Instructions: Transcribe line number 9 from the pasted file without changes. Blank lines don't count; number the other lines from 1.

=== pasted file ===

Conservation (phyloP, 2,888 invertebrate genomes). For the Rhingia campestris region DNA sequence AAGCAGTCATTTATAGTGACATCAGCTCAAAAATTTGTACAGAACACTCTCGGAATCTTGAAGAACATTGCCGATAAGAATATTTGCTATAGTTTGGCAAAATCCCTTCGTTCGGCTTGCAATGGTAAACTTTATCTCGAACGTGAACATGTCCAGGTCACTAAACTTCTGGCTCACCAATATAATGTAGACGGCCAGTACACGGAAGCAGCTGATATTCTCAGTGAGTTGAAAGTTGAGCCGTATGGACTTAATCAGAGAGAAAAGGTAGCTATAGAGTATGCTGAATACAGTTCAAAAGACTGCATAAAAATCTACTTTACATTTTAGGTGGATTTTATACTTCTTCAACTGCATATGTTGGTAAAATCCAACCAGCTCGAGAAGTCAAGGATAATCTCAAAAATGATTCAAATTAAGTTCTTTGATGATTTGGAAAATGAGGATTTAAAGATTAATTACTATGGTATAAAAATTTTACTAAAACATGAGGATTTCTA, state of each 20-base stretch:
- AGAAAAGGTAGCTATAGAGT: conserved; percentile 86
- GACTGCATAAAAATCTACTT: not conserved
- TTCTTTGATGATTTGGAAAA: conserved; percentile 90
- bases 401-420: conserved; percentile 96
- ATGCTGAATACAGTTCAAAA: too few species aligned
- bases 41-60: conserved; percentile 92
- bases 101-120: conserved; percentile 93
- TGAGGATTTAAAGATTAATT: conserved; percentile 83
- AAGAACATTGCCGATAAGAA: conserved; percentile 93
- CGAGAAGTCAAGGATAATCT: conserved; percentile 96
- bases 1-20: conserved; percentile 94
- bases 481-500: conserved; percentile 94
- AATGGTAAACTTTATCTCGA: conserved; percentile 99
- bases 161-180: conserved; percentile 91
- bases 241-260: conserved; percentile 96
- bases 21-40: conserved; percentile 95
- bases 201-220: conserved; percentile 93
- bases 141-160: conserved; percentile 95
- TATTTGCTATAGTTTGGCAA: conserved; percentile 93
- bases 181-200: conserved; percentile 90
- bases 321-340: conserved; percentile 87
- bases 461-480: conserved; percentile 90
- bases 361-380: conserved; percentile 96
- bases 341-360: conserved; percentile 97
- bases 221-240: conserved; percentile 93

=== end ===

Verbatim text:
- TGAGGATTTAAAGATTAATT: conserved; percentile 83